Policy restricts your right to know
Dear readers: This is a shorter version of the editorial that appears in print versions of the Friday, July 21 edition of the Journal.
The Vermont State Police have a difficult job, and we respect the work they do.
But the state police public affairs officers should not be the sole arbiters of what information you should or should not have when it comes to crimes, motor vehicle accidents, missing people and untimely deaths in Vermont.
That has been the role of a free and responsible press since this country was founded.
The revised Vermont State Police public information policy put into effect July 13 puts Vermont State Police in the position of gatekeepers of what the public should know — and what the public should not be allowed to know.
The public information policy — and let's be honest, it's essentially the guide to what Vermont State Police can and cannot tell the press — was enacted despite warnings from the Vermont Press Association that it does not meet the standards of the Vermont Constitution or the state public records law.
Some information does require sensitivity, and media outlets such as this newspaper have long recognized this. For years, common ground has existed between law enforcement agencies and news department policies. For example, while names of sexual assault victims are often public record, the press in Vermont and many other places does not identify them unless they themselves step forward.
But the new policy doesn't stop there.
The policy prohibits Vermont State Police from releasing "person(s) name or information that could identify the victim of a sex crime, assault, including domestic assault, burglary, robbery or any crime against the person."
So, if someone were to steal $10,000 worth of keepsakes from former Gov. Peter Shumlin, there's no guarantee you'll know there was a theft, or which items were taken.
If a neighborhood is being victimized by burglars, do you not have the right to know you should lock your doors and leave the lights on at night?
This policy says Vermont State Police don't have to tell you. Even when common sense says they should.
Bennington County residents know this all too well.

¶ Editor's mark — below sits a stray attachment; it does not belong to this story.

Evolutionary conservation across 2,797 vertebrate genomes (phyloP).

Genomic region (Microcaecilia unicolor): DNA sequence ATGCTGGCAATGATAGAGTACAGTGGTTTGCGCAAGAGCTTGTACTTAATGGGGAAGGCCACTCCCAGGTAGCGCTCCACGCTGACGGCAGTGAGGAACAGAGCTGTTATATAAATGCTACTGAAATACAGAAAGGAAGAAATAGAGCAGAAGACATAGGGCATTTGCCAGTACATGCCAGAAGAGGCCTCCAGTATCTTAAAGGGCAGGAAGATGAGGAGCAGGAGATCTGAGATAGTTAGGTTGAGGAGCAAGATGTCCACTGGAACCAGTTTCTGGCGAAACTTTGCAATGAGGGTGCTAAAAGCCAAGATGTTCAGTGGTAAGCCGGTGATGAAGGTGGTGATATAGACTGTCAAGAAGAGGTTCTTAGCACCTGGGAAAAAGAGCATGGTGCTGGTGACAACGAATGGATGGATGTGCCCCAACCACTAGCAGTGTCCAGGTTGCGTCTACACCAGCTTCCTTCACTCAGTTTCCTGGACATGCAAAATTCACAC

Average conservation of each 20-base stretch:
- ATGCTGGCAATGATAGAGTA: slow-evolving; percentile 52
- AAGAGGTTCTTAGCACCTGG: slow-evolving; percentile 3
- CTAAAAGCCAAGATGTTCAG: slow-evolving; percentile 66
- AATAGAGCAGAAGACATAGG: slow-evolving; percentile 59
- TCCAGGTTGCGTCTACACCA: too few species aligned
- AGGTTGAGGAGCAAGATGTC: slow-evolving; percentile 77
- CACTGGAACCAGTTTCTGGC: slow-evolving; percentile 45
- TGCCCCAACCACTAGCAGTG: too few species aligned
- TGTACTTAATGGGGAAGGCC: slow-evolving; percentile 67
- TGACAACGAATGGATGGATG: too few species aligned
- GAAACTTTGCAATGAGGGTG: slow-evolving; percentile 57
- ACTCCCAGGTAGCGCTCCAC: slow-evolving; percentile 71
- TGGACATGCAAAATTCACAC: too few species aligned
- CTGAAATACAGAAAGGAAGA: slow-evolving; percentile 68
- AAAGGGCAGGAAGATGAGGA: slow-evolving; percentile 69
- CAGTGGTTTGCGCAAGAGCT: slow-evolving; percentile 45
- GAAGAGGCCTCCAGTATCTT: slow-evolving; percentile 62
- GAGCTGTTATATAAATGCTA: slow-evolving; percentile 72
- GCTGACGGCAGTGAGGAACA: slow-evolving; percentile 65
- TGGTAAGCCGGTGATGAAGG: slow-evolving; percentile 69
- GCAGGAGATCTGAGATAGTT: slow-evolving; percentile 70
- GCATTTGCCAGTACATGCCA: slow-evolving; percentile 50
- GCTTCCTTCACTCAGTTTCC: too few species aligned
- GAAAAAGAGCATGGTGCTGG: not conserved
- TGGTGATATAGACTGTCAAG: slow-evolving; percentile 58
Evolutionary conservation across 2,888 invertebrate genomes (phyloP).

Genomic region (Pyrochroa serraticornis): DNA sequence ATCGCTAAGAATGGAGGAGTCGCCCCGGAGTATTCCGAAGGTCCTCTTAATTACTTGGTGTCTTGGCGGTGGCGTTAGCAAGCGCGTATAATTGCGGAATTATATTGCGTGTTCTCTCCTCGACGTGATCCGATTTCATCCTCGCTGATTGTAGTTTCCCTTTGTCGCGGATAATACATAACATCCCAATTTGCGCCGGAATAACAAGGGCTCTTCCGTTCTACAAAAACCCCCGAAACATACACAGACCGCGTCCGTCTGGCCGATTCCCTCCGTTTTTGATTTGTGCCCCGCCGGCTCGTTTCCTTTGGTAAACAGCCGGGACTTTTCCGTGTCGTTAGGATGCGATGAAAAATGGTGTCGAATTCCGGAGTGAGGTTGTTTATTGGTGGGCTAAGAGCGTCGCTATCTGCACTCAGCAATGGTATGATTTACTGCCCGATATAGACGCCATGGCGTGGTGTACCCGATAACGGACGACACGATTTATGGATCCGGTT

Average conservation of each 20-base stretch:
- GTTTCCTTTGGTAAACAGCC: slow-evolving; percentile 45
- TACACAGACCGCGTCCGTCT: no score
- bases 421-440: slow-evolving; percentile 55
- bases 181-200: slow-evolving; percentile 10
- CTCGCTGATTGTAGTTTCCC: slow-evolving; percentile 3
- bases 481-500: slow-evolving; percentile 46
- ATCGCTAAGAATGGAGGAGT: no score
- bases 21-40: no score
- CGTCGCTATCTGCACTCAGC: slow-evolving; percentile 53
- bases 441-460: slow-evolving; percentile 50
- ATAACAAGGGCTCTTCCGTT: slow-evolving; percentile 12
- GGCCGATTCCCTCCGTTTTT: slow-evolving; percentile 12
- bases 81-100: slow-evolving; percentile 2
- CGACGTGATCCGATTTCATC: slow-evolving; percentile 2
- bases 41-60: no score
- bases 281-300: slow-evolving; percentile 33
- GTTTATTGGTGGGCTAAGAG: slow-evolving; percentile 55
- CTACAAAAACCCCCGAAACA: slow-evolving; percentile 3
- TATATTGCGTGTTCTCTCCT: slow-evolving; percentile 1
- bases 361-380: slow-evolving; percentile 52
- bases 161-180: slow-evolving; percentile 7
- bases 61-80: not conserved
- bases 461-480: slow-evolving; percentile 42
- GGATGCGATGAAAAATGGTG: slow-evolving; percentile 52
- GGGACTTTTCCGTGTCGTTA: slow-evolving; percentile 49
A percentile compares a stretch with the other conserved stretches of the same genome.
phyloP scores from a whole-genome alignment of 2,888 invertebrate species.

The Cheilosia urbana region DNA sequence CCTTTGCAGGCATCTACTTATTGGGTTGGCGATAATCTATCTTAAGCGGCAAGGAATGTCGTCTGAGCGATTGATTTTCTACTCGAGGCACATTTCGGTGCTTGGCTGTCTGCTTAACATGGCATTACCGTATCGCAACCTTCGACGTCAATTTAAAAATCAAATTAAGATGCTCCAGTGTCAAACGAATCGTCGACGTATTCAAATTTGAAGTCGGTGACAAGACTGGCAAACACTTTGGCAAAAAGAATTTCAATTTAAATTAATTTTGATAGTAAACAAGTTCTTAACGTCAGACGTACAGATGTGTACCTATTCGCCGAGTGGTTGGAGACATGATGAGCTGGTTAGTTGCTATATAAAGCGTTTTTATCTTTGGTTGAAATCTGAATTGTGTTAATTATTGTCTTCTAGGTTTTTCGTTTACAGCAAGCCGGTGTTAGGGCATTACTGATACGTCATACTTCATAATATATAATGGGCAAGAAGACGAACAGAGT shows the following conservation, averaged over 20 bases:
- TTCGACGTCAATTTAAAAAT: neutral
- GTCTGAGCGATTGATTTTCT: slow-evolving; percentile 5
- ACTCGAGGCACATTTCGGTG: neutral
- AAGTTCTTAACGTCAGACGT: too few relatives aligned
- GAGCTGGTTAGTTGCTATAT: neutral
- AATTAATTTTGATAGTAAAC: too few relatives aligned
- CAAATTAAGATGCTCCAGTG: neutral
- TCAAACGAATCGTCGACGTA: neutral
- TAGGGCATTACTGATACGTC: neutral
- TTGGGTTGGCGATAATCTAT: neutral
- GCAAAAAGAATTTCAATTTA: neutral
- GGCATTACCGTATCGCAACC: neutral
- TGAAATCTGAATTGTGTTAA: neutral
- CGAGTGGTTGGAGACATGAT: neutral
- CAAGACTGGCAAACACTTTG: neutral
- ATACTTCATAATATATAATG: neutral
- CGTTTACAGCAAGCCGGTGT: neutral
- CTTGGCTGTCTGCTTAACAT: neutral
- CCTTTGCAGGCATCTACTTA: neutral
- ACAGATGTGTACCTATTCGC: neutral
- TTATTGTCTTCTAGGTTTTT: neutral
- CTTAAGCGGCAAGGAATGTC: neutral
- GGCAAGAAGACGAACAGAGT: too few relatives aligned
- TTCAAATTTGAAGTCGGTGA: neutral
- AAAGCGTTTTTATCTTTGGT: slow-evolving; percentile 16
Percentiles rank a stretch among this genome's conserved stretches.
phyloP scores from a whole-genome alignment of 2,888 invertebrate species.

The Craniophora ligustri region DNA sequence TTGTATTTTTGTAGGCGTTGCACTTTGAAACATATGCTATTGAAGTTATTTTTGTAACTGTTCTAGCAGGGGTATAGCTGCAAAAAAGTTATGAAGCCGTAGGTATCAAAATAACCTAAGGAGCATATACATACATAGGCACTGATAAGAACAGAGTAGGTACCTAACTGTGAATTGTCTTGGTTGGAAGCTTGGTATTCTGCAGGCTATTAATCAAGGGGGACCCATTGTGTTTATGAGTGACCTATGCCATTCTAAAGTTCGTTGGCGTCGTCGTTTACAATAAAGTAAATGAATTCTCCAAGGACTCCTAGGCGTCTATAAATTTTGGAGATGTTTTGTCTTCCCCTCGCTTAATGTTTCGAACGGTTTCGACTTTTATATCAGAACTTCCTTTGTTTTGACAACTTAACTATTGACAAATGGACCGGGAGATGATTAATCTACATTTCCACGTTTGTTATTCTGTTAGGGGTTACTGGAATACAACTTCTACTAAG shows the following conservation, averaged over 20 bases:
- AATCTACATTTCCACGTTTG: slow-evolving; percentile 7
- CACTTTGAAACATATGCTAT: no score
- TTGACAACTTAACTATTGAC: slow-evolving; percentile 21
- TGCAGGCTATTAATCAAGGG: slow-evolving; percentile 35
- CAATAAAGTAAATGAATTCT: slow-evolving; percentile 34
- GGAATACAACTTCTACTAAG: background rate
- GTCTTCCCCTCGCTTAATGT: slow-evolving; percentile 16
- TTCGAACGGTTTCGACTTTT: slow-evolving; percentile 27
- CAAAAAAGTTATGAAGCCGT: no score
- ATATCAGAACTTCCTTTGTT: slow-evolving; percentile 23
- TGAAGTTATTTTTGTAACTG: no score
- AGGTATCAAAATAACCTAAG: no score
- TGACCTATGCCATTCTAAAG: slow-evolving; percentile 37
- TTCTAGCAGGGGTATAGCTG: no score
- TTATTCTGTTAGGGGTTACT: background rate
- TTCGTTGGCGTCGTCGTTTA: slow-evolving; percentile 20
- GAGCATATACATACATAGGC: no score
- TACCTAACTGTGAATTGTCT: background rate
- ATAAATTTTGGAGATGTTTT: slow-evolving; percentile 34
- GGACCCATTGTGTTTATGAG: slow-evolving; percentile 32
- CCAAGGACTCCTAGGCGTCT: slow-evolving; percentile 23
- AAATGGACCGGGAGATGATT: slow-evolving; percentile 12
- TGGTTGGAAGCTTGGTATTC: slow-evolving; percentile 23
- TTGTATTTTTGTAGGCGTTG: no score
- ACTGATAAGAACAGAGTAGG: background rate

This past winter, Arlington residents only learned after the stabbing death of Helen Jones that there had been a series of break-ins in town that had not been made public by state police. Whether making those break-ins public would have prevented a tragedy is purely speculative — and just so we're clear, only one man, Timothy Butler, stands accused in Jones' death, and no one else.
But hindsight in that case begs a question that sadly can never be answered.
When asked about this aspect of the policy, Vermont State Police spokesman Steve Waterman had this to say: "Press releases inform the public of important activities, events and incidents. Many of these incidents include a victim or victims of crime. Non-disclosure of victim identity protects his/her privacy, and is intended to prevent re-victimization, retaliation and obstruction of justice by offenders. A crime victim is always able to self-identify is he/she so chooses; however, that decision should be his/hers."
It's interesting that the state police believe they need a restrictive media policy to protect the victims of crimes. It's also an excuse: Alleged offenders don't need the media's help in attempting to intimidate victims and witnesses. They can accomplish that all by themselves.
While the policy commits Vermont State Police to issuing a press release within 24 hours for all death investigations, it makes a notable exception: "Deaths where the release of information would impede or cause harm to the integrity of an investigation."
And who gets to decide what causes harm to the integrity of an investigation? The Vermont State Police.
If someone dies in a manner that warrants police investigation, it's the public's right to know whether police suspect a crime has been committed — and whether they should be concerned about their safety.
The policy also exempts Department of Public Safety internal investigation reports, except internal investigations (as provided in 20 V.S.A. 1923).
"Except as provided in 20 V.S.A. 1923, internal investigations are defined as personnel matters and the documents generated by them are not public. The release of these documents is specifically addressed by statute, not policy," Waterman said.
We disagree. You, the taxpayer, fund the state police, and you deserve to know if your money is being spent wisely.
The hard work and commitment of of the Vermont State Police is admirable. They cover a wide expanse of territory, protecting public safety and dealing with the very worst problems that society can offer. It's not at all a stretch to say they save lives.
Put another way: Our issue is with this policy, not with the men and women of the VSP who perform an often thankless job. But merely saying that a policy shall adhere to state public record laws does not assure that will be the case — especially when that very policy makes numerous, unwarranted and unwise exceptions to the public's right to know, and establishes itself as the watchdog of what you should and should not know.
We urge the Department of Public Safety and the state police to pull back this policy until these concerns can be addressed. We urge our lawmakers to get involved and question why the policy was rewritten in a manner that restricts the public's right to know. And we urge our readers to reach out to the Department of Public Safety and voice their concerns over the intended and unintended consequences of this unwise and restrictive policy.
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